Ward Marston recently released a four-CD deluxe package of John McCormack’s lesser known Odeon recordings. These are not to be confused with his later, more well-known, and vocally revered discs he made on the Victor label. Recorded more than a century later, Lawrence Brownlee’s new album Virtuoso Rossini Arias demonstrate just how far the tenore di grazia has  come in the operatic world. The two albums are really useful bookends for each other.  

Despite being made quite early in the history of the recording process (from 1906-1909), McCormack’s Odeon discs are instantly recognizable for the timbre of the voice and for his crystal clear English diction. What’s also clear is that, essentially, he has the same type of voice as Brownlee—sweet, light, less remarkable for size and squillo than for, well, grace. One major difference between the McCormack and Brownlee era is the emphasis on high notes that exists today. McCormack might be called a high-C-less tenor. The package does contain recordings of “Che gelida manina” sung in key, but the high C is not really there, or at least not a comfortable note.

The other major difference is the repertoire available to McCormack and Brownlee. The operatic tastes of the time scorned bel canto operas except for diva vehicles, and “old fashioned” cuts often made mince-eat of the tenor’s parts. Cabalettas were shorn if the tenor was lucky. If he was singing opposite Nellie Melba (which McCormack did many times), entire acts were cut—the diva demanded that the final scene of Lucia di Lammermoor be axed so the opera could end with her Mad Scene.

Thus it’s not surprising that McCormack’s early recordings feature a bunch of Irish songs, and the operatic selections are awkwardly chosen. His very first operatic records are, believe it or not, from Cav and Pag. There’s also “Celeste Aida.” Those looking for something approaching his legendary “Il mio tesoro” on the Victor label will be disappointed—many of the operatic selections sound like they were recorded simply because he was in the studio and he was recording “tenor greatest hits” along with the popular Irish and Italian songs.

“Celeste Aida” shows him pushing the very limits of his voice, even in a short 4-minute recording. It’s shocking to hear McCormack barking, but that’s what he does in this selection. These recordings provide an early glimpse of McCormack before he had the leverage to record selections that more flattered his voice (at least in operatic terms). But it’s not surprising that with McCormack eventually became an exclusive recitalist, singing what he wanted to sing, instead of what the prima donna allowed him to sing.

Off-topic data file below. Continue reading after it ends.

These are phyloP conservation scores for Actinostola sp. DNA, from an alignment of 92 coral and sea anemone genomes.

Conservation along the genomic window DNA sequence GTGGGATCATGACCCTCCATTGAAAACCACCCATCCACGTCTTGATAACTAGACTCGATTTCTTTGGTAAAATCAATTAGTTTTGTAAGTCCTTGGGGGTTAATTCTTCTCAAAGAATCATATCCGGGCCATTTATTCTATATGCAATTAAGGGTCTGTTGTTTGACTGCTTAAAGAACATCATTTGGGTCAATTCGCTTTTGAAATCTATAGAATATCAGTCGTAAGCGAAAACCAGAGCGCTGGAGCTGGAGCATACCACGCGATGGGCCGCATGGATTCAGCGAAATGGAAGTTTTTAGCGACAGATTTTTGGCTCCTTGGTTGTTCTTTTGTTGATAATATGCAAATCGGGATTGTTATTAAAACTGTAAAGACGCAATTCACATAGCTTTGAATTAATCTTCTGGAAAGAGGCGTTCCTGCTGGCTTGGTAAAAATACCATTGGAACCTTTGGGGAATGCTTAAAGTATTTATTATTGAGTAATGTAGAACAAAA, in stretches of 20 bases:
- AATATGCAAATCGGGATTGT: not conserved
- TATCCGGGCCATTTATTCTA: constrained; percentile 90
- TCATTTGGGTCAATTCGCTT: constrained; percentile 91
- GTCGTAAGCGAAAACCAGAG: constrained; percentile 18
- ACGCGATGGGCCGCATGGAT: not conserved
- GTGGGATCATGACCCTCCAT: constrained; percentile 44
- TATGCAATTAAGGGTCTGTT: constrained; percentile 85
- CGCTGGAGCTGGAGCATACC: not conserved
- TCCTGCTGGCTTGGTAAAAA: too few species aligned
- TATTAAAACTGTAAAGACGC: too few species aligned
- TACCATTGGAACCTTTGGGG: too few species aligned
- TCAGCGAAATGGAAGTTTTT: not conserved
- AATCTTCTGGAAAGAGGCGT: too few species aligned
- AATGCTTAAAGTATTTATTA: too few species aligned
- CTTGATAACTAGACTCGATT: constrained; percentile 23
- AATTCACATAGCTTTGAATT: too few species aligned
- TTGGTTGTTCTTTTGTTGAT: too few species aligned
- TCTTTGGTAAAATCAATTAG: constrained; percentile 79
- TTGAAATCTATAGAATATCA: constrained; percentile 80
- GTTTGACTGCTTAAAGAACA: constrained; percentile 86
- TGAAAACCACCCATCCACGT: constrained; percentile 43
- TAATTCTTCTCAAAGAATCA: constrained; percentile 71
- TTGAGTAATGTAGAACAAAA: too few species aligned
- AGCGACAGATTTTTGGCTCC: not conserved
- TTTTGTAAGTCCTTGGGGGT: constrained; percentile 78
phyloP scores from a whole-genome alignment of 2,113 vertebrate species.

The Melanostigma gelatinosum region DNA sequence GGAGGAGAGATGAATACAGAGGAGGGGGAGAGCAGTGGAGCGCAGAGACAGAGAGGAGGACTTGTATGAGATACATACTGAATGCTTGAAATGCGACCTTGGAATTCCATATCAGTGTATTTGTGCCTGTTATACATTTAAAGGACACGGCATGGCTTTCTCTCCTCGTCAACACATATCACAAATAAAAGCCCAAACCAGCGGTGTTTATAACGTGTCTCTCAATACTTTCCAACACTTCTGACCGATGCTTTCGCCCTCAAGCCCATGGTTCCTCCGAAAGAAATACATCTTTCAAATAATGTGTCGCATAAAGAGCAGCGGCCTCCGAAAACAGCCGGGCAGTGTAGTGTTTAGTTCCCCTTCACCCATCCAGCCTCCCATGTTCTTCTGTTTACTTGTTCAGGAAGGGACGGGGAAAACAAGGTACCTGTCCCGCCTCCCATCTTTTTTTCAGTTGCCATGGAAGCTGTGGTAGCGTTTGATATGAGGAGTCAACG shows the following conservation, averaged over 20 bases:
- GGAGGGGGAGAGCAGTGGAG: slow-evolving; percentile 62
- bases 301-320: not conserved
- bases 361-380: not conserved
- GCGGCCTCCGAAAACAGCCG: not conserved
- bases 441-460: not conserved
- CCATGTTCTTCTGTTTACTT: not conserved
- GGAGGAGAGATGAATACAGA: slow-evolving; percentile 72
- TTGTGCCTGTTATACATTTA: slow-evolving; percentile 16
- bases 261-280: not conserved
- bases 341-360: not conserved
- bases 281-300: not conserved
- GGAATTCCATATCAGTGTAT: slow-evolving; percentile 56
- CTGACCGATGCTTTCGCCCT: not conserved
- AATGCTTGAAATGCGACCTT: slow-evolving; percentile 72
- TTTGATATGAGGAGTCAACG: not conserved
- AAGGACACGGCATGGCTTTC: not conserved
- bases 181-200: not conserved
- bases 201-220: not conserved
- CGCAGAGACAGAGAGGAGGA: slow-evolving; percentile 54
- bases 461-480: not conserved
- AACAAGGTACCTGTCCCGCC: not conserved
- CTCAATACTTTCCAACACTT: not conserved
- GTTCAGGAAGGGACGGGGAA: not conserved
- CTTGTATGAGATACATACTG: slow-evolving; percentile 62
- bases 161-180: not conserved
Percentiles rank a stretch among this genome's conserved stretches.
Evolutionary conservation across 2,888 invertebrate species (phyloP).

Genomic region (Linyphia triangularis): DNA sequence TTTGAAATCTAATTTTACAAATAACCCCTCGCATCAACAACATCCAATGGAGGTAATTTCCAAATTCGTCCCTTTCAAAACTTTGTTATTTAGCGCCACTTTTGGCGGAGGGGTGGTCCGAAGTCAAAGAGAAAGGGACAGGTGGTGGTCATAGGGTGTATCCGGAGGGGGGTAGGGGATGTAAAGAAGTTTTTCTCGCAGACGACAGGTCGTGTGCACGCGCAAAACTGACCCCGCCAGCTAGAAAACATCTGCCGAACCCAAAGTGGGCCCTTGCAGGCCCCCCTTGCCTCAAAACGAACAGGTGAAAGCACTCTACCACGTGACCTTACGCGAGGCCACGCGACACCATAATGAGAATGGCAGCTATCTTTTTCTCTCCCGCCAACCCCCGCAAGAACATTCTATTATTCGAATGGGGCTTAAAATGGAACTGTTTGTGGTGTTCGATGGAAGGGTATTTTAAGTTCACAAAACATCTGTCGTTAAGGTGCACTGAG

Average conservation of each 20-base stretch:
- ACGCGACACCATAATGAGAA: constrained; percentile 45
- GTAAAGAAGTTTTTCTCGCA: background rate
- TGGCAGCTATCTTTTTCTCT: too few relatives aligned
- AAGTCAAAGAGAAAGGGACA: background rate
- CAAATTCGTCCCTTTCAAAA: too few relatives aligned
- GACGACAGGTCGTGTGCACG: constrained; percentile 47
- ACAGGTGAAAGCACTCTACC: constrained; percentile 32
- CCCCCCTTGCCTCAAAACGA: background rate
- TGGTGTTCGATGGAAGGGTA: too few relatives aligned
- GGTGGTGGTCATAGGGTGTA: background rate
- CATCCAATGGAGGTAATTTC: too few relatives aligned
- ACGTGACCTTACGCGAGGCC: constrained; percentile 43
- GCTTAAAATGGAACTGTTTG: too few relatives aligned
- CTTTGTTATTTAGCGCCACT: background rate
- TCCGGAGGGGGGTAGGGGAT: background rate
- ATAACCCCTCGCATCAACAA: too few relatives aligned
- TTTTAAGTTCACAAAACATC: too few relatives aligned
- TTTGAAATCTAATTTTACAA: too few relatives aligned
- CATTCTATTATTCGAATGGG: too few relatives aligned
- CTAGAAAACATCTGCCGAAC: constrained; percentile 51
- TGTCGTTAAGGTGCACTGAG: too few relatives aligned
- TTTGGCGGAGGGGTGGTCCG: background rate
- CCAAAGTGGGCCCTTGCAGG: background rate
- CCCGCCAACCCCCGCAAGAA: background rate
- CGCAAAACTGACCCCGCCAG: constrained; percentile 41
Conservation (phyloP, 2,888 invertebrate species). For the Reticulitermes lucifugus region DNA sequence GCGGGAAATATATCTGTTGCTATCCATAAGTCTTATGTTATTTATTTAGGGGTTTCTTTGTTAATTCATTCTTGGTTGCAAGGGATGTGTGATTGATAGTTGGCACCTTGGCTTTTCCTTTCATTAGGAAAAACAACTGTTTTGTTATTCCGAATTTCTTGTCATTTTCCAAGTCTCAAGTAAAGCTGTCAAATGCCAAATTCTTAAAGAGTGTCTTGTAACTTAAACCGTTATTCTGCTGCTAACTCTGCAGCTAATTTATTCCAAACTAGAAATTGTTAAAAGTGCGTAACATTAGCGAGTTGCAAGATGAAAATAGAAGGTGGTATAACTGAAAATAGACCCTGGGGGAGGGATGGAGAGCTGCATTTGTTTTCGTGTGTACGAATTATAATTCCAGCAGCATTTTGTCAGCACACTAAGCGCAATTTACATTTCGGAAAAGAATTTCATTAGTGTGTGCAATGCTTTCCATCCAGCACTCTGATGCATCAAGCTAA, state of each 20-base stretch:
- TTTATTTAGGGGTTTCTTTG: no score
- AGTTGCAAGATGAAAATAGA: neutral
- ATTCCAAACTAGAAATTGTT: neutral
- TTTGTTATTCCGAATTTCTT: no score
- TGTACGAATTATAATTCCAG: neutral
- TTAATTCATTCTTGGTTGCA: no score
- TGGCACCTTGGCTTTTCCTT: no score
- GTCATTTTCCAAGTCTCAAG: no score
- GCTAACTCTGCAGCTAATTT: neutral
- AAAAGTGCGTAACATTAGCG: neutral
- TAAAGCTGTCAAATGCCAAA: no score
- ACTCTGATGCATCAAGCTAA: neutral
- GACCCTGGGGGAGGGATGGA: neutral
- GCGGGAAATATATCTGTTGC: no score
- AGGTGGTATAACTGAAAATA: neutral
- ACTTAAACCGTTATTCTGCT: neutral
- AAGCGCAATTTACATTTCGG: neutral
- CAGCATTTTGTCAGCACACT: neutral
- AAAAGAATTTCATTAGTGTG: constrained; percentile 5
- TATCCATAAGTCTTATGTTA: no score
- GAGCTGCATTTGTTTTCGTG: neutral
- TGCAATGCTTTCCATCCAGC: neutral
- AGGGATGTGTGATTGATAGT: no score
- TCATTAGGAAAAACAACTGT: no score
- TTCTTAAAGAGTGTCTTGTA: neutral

Special mention must be made to Ward Marston, who has made McCormack’s recordings sound clearer and more vibrant than any other remastering. He’s a national treasure in terms of preserving old but important recordings. I found some YouTube clips of McCormack’s Odeon recordings but none of them approach the clarity of sound Marston was able to achieve.

As a contrast, Lawrence Brownlee’s recital shows the increased respect the tenore di grazia has earned in the operatic world. This is not only due to the revival of many previously forgotten works by Rossini, Donizetti, Bellini, Mercandante, etc. but standard performance practice of repertory staples. Nowadays the practice is to reinstate the cabalettas and “too difficult to sing” arias (like “Cessa di piu resistere”) so tenors who can sing all the fiendishly difficult runs and scales, and top it off with a solid high C are snatched up quicker than you can say “Ah mes amis.”

Brownlee’s relatively short album (only eigh tracks) show off his squeaky clean style, pleasant timbre, and of course, easy high C’s. A good sample of Brownlee’s style can be found in “Tu seconda” from Il Turco in Italia:

As you can say, every note is there, right on pitch, there’s no huffing and puffing through the scales. It’s, as I said, squeaky clean singing. But, but, but. Having seen Brownlee onstage and having heard his recordings, the kind of dull nice-guy syndrome that affects his stage performances also is a problem in the album. He’s a very refined singer, but he’s not a very expressive singer. When I first heard his voice and his skill, I thought, “Wow, beautiful voice, impressive technique” but it starts and ends there.

Brownlee is often compared to Juan Diego Flórez since they sing many of the same roles. Brownlee’s voice is rounder and warmer than Florez’s but Florez favors a fierce, emphatic attack on high notes and musical climaxes. Brownlee makes these aria sound more beautiful, Florez more exciting. It’s a tradeoff.

Perhaps more variety in his album selections would have helped. Brownlee’s eight Rossini arias heard individually are impressive, but heard one after another show a depressing sameness in approach and interpretation. He’s got so much going for him — beautiful voice, endless supply of high C’s, and he’s cute in that boyish clean-cut way. I just wish the result wasn’t so boring.